The goal of prayer is communion with the Lord God. That is just as true of prayers for civil authority or prayers during an election. We want to be in Communion with God and we should pray that same ideal for our political leaders and candidates. Praying for them doesn’t mean we agree with them or imagine that they are without fault or failure. We are praying that they might change their own hearts and minds enough to be in communion with the Living God or at least open to experiencing the sense of God’s presence in their lives. Our effort requires some concentration and focus – on God. We aren’t praying “my will be done” but that God’s will be done. For some there will be the shock that the ideas and ideology they hold to may in fact not be God’s will at all. “For my thoughts are not your thoughts, nor are your ways my ways, says the Lord” (Isaiah 55:8).

Because of the workings of memory whatever has preoccupied our mind before the time for prayer must of necessity intrude on our actual prayers. Therefore in advance of prayer we must strive to dispose ourselves as we would wish to be during prayer. The praying spirit is shaped by its own earlier condition. As we prostrate ourselves for prayer for our deeds, words, and fastings rise up in our imagination. They are as they were before our prayer, and they move us to anger or gloom. We turn back toward desire or worldly affairs. Stupidly – and I am ashamed to say it – we laugh as we recall some clownish word or act, and the mind flits back to the earlier concerns of our talk.

Isaac is advocating that before you pray for some thing which is important to you, prepare yourself by prayer to free your heart and mind of your passions, worries, prejudices, fears and all the jumble of thoughts which were occupying your mind and causing you to be passionate, angry and upset. Take time to ask God to clear your heart and mind before you begin to pray for anything else. If you want to pray in earnest, then set your heart right before God.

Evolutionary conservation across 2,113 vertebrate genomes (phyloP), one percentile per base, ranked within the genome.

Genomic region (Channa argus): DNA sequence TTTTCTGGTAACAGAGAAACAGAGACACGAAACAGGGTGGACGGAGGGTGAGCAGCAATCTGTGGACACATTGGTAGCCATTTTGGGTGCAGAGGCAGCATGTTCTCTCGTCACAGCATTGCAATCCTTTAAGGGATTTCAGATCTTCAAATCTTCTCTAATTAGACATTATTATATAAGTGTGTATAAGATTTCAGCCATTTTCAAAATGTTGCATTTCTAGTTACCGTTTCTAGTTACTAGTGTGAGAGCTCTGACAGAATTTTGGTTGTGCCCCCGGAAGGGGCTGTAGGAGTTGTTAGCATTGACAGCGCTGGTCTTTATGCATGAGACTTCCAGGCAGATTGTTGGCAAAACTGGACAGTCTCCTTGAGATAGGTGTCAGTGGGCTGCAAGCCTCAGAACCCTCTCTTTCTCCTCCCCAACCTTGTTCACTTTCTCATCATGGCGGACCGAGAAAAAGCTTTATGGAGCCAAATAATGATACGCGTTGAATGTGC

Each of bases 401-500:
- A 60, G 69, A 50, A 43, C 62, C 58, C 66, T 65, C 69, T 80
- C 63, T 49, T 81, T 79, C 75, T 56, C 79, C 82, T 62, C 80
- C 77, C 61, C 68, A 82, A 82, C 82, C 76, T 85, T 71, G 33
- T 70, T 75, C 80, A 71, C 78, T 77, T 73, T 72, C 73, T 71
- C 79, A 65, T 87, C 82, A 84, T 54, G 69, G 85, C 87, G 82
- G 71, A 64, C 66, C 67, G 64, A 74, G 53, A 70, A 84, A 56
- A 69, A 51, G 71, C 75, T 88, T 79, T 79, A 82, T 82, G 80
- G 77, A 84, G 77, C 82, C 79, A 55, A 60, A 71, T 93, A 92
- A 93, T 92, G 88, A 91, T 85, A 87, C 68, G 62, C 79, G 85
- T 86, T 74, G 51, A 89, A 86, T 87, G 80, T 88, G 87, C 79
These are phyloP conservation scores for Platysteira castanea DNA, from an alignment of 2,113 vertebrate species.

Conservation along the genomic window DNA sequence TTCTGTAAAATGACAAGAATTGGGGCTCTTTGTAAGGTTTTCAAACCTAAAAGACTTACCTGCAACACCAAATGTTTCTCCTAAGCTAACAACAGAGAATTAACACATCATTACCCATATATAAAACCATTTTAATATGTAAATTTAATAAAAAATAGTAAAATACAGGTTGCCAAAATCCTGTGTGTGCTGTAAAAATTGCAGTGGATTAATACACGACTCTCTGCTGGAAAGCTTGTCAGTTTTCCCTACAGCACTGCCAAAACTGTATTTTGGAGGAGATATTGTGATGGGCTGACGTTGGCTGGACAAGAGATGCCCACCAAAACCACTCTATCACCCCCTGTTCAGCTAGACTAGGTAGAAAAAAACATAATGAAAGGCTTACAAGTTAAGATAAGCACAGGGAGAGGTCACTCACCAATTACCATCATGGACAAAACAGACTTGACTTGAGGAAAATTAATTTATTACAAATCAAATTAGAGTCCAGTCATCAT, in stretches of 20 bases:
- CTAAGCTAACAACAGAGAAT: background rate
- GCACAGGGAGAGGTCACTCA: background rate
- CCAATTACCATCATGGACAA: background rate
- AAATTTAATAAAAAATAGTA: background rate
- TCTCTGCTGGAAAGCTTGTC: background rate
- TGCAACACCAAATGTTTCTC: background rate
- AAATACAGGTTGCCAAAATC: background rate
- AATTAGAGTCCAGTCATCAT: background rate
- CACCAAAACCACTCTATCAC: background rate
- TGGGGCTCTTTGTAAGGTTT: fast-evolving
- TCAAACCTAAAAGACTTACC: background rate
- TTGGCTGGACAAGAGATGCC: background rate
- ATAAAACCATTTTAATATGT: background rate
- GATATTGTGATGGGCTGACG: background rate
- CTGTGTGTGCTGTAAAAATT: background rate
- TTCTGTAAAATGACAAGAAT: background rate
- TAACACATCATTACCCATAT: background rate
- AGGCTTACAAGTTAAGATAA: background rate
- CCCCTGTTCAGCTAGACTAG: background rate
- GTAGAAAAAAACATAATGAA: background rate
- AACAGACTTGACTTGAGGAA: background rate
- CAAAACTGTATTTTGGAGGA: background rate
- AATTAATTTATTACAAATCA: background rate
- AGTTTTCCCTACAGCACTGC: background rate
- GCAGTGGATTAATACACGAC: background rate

So therefore before we pray we must hasten to drive from our heart’s sanctuary anything we would not wish to intrude on our prayers, and all this so that we might do as the apostle bids us: ‘Pray ceaselessly‘ (1 Thess 5:17).  ‘In every place lift up pure hands, with no anger and no rivalry‘ (1 Tim 2:8). But we will not be able to fulfill this injunction unless the mind within us is cleansed of the contagion of sin, is devoted to virtue as its natural good, and feeds continuously on the contemplation of the all-powerful God.” (Blessed Isaac, quoted in St John Cassian’s CONFERENCES, pp 102-103)

Let all that you do be done in love (1 Corinthians 16:14). That is first and foremost in our prayers. It should not be hatred that inspires you to pray, nor anger, nor fear, nor any passion, except love for God and love for neighbor. Prayer should result in your own union with God, and should be hoping that those you are praying about may also be united to Christ.